The number of people who Can't
Stop is growing each year. The event is now firmly entrenched
as a late night staple at WBC.
These young ladies have been equipped
with one of the deluxe versions which appear to only see the
light of day at WBC.
In most WBC tournaments, kibitzing about a game in progress
is not only frowned upon, it will get you asked to leave. Can't
Stop isn't a member of that fraternity. Like Slapshot
and many of its other late night brethren, the peanut gallery
plays a big role in the festivities and the crowd can become
downright raucous in its exhortations to influence players to
dismiss their own judgement and keep challenging fate by continuing
their turn at the cost of ever increasing risks of position gained.
It's all meant in good fun and part of the charm of this otherwise
extremely simple game. So simple in fact, that it serves well
as a late night closer for hundreds of players not constrained
by the need to know any rules other than the basic laws of probability.
And as such, it is a common denominator shared by all the gamers
present, be they wargamers, Euro enthusiasts, rail or sports
fans. Its a way for everyone to let their hair down and bond
with a shared experience. As such, it may come as somewhat of
a shock to introverts used to more cerebral fare accustomed to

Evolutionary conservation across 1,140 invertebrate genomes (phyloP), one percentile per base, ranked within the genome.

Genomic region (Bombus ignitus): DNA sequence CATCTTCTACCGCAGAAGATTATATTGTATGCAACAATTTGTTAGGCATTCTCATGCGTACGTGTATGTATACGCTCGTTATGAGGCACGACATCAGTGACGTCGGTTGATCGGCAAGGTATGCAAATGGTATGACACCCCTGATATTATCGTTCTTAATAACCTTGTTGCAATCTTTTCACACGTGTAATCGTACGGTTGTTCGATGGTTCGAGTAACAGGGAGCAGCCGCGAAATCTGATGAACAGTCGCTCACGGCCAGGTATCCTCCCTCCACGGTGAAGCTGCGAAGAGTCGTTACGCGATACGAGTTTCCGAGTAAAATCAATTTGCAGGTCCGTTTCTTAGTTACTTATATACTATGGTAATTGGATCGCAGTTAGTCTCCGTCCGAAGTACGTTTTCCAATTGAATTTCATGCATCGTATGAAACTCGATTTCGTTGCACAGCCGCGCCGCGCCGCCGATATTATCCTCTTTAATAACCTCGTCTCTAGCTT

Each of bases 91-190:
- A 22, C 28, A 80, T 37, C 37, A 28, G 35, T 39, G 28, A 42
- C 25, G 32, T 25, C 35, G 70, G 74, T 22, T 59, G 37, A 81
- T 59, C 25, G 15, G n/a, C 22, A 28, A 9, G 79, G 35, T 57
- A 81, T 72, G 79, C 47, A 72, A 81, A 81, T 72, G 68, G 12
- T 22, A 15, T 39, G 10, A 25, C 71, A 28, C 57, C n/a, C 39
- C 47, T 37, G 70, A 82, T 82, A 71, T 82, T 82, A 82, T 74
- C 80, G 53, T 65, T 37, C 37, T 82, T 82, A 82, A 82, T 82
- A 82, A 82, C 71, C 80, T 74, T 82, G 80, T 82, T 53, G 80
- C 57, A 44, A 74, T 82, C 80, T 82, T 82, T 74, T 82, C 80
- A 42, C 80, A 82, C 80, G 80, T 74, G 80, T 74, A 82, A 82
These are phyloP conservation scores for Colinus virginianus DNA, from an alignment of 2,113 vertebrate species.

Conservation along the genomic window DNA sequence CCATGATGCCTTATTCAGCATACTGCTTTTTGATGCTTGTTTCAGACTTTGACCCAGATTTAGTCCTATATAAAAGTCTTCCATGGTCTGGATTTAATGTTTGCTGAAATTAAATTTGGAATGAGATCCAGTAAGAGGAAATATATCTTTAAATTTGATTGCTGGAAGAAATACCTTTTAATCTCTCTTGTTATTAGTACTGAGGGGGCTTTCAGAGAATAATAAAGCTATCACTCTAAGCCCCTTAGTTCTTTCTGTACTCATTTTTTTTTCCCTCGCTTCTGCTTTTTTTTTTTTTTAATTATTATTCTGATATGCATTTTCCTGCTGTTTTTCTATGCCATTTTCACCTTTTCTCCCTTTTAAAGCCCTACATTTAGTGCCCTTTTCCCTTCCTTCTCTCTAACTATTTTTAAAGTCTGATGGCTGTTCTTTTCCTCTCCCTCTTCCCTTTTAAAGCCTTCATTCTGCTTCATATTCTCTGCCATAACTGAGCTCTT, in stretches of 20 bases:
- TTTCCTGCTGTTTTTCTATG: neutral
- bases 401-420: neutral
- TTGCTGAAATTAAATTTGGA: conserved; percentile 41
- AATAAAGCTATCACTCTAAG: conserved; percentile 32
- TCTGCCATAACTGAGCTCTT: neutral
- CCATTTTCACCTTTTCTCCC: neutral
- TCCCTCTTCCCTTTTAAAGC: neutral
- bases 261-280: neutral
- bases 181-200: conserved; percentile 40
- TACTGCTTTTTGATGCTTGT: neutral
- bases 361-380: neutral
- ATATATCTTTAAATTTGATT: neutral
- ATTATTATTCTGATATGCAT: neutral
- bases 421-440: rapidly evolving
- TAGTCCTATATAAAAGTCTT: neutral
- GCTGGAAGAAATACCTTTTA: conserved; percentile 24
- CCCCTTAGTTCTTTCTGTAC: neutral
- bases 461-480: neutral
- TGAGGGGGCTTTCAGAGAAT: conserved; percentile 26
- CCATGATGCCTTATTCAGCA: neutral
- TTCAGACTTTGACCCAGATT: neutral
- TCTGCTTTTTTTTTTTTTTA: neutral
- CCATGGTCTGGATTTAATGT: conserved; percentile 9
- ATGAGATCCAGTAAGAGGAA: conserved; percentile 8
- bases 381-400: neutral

thinking about their moves in peace and quiet. If that describes
you, perhaps you should give it and the other 11 PM slots a wide
berth and opt for an early bedtime instead since not one laurelist
has ever repeated in this event. It's the WBC equivalent of the
lottery with enhanced sound effects.
In keeping with the "loose" atmosphere, we kept
it fast and simple, seating players "Slapshot style"
- which means everyone can sit with their friends or join a group
fewer than four players and just start addictively rolling the
dice. This year 178 "crazies" competed in the midnight
madness. Participants played four fast-paced raucous rounds before
the field was narrowed to three finalists. The contenders were
Mary Ellen Powers a.k.a. "Kitty", Marco DeLaurentis,
and Elaine Pearson. It took several rounds before each player
was ensconced on the board in safe positions. This trio truly
embraced what it means to play Can't Stop ... each wiping their
slate clean several times before surrendering the dice to the
next player - doubtlessly influenced in their foolhardy bravado
by the taunts of the crowd. Consequently, the Final game took
nearly 45 minutes. It was a round robin of closing columns. First
to score was Marco who closed out the 9's, followed by Kitty
taking the 7's, and Marco scoring again with the 5's. Elaine
was last to score but took both the 6's and 8's, before Kitty
got her second column and drew even with the 4's. The next column
closed would win the game. Elaine did it with 12's no less to
win the title.
Once again thanks to all of the assistant GM's your help
is very much appreciated, it always makes the event run smoother.
And a special shout out to all of you who brought copies of the
games (especially those who brought multiple copies)!
Wednesday must be Yellow day in the
Mafia but I still haven't figred out why they drive 600 miles
to hold their meetings in Lancaster.
Yes, it's true, my arch-nemesis Lisa
conned me into playing Can't Stop with the evil dookeys
but the Terrapins triumphed in the end.